A statue of Margaret Thatcher has been egged within two hours of it being erected in her home town of Grantham.
A protester threw eggs at the £300,000 statue from behind a temporary fence which surrounds the monument.
Lincolnshire Police said it had received a report of criminal damage at 10:00 BST, but no arrests had been made.
The statue sits on a 10ft (3m) high plinth under CCTV surveillance to minimise the risk of vandalism.
Only one of the eggs thrown at the memorial actually hit it.
The bronze statue was offered to South Kesteven District Council after plans to erect it in Parliament Square in London were rejected.
Council leader Kelham Cooke said Baroness Thatcher would always be a significant part of Grantham's heritage, despite her being regarded as a controversial figure.
"She and her family have close ties with Grantham," he said. "She was born, raised and went to school here.
"It is, therefore, appropriate that she is commemorated by her home town and that the debate that surrounds her legacy takes place here in Grantham.
"We must never hide from our history and this memorial will be a talking point for generations to come."
After Westminster Council turned down the statue in 2018, amid fears of "civil disobedience and vandalism", it was offered to Grantham.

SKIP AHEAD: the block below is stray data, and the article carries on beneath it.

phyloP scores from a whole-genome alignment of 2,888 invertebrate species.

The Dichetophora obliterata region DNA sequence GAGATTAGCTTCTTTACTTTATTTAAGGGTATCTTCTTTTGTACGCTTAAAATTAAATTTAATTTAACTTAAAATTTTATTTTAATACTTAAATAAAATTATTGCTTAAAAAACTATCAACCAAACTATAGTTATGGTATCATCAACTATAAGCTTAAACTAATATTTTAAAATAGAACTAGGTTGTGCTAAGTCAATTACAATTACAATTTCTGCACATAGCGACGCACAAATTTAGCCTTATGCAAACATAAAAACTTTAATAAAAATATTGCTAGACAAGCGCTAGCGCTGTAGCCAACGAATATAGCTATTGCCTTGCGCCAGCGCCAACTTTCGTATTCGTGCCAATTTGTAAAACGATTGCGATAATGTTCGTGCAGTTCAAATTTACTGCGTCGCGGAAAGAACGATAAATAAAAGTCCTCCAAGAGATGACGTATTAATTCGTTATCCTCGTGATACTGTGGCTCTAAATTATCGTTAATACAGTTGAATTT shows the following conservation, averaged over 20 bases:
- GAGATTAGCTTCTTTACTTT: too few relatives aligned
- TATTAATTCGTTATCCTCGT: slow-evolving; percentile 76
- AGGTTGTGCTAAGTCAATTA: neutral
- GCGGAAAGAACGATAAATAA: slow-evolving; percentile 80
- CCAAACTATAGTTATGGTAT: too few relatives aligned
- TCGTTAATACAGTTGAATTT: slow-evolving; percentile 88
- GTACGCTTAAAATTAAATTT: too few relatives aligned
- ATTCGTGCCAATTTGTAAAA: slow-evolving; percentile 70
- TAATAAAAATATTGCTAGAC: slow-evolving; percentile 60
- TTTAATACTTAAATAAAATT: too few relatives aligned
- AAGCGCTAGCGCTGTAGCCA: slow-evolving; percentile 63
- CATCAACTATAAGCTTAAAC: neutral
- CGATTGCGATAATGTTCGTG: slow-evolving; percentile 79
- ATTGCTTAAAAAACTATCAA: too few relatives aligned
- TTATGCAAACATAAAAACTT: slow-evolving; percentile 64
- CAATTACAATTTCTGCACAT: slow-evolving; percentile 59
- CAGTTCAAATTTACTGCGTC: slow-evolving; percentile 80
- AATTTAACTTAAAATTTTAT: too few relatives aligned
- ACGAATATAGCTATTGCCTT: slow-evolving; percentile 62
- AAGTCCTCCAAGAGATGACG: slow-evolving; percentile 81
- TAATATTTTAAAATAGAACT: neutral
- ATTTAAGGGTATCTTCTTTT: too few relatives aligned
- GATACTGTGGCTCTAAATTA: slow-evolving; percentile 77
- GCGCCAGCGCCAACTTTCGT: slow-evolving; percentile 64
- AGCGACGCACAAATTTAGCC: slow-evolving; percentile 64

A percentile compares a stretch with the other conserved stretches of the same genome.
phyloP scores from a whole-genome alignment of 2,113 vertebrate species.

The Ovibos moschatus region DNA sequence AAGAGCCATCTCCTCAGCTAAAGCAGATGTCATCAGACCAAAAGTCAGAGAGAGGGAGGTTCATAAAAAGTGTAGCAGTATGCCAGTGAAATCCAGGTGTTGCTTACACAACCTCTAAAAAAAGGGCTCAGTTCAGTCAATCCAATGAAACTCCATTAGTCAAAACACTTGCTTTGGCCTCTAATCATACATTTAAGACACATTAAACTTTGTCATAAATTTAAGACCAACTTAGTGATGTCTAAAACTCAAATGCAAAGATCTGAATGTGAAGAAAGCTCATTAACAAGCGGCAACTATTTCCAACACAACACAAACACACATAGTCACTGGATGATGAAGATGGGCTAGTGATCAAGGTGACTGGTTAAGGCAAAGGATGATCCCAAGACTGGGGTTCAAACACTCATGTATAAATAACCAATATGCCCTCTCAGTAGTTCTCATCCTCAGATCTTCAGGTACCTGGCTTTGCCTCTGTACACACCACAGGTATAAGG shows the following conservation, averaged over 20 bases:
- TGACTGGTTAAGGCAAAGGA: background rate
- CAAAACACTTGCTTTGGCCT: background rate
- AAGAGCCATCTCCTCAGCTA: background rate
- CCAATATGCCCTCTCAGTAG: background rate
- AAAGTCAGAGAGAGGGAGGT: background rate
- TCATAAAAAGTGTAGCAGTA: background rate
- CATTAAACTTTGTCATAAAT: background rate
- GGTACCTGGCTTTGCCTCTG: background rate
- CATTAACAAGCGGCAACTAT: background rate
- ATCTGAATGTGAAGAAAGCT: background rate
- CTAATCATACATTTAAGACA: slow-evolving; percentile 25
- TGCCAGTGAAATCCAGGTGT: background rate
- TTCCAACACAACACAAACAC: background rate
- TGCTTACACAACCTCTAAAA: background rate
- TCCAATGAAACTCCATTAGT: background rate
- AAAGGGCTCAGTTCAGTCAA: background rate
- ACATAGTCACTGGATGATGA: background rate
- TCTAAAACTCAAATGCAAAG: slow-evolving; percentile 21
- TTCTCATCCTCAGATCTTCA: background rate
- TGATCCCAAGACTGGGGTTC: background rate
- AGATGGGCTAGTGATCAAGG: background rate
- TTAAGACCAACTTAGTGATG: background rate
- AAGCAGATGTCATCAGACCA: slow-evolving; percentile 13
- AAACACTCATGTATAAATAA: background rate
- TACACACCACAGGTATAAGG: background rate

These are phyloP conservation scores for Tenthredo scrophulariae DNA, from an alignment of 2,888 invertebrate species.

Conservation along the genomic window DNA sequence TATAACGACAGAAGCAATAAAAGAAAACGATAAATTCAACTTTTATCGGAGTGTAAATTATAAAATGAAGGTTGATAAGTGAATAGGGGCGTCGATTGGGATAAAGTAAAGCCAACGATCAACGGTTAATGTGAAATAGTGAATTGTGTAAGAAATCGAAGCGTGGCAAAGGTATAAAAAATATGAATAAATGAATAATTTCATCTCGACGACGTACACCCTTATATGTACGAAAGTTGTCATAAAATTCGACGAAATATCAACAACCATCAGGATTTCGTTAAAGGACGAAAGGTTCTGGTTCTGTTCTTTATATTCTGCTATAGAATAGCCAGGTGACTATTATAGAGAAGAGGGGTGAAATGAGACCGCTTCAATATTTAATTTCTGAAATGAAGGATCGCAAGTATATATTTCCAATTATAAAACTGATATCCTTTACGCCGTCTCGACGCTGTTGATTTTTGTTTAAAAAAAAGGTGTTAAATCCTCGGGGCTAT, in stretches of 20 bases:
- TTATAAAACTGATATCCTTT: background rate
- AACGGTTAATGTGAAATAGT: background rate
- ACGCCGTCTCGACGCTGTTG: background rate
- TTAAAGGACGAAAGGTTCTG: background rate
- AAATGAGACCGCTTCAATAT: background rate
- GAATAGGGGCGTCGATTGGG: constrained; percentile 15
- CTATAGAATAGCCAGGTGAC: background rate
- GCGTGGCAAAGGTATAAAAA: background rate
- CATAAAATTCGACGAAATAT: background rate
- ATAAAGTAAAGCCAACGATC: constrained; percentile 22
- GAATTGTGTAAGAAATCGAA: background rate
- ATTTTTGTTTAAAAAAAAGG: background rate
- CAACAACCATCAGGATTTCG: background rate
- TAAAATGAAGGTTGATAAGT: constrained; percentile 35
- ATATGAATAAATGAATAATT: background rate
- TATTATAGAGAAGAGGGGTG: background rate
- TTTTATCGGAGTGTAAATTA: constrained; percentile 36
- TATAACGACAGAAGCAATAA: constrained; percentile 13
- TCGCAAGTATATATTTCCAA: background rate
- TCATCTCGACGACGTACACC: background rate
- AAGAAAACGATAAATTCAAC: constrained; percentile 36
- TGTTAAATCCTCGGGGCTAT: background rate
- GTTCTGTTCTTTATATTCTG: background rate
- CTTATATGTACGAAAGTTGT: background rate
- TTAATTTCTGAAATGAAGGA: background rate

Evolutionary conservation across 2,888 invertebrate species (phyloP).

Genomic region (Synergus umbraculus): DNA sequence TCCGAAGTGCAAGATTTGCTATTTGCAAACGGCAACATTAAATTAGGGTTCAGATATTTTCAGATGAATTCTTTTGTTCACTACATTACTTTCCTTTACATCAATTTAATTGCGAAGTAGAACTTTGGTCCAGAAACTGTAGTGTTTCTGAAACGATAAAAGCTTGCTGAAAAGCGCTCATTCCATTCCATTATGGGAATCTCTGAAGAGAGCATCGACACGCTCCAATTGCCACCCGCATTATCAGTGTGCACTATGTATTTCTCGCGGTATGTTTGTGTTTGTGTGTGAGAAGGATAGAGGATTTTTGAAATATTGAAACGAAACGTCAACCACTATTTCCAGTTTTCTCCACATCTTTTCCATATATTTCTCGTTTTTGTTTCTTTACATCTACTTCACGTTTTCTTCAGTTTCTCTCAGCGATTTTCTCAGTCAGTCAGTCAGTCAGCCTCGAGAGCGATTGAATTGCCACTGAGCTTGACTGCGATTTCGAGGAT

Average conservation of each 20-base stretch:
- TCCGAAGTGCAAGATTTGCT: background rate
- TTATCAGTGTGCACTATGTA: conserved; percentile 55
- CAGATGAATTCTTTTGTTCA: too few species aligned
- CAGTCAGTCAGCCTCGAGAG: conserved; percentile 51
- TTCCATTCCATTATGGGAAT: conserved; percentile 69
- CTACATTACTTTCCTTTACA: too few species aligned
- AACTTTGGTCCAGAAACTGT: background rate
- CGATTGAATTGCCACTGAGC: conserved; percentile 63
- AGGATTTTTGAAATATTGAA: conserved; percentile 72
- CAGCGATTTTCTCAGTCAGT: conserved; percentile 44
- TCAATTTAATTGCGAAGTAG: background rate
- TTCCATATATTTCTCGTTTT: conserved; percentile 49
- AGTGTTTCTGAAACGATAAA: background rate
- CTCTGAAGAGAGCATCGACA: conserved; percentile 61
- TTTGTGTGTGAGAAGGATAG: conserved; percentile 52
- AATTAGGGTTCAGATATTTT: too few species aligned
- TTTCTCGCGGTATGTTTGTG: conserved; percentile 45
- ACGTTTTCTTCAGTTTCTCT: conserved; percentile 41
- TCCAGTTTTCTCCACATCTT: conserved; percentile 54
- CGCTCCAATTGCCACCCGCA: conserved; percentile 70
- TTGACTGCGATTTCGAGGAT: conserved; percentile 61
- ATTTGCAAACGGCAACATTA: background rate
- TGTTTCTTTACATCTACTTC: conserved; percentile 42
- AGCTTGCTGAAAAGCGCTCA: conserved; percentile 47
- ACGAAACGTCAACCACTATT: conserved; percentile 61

However, a planned £100,000 unveiling ceremony attracted criticism in 2020 and when one Facebook group proposed an "egg-throwing contest" more than 13,000 people expressed interest.
The taxpayer-funded event was later abandoned by the council and an official ceremony, funded through donations, will take place at a later date.
The statue, which was installed without ceremony on Sunday, towers over St Peter's Hill Green - close to the site of the grocers shop owned by Baroness Thatcher's family.
In addition to the plinth a CCTV camera has been installed directly opposite the memorial to attempt to combat any threats of vandalism, the council said.
The former prime minister was born in Grantham in 1925 and died in April 2013, aged 87.
The only previous memorial to her in the town was a plaque on the corner of North Parade and Broad Street to mark where she was born.
The Grantham Community Heritage Association (GCHA), an educational charity which manages Grantham Museum, spent a number of years raising money for a permanent memorial to Baroness Thatcher.
Graham Jeal, of the GCHA, said she had been an "enormous political figure", both nationally and internationally.
"It is recognised that the full spectrum of views exist in Grantham about the legacy of Margaret Thatcher and an exhibition inside the museum illustrates this," he said.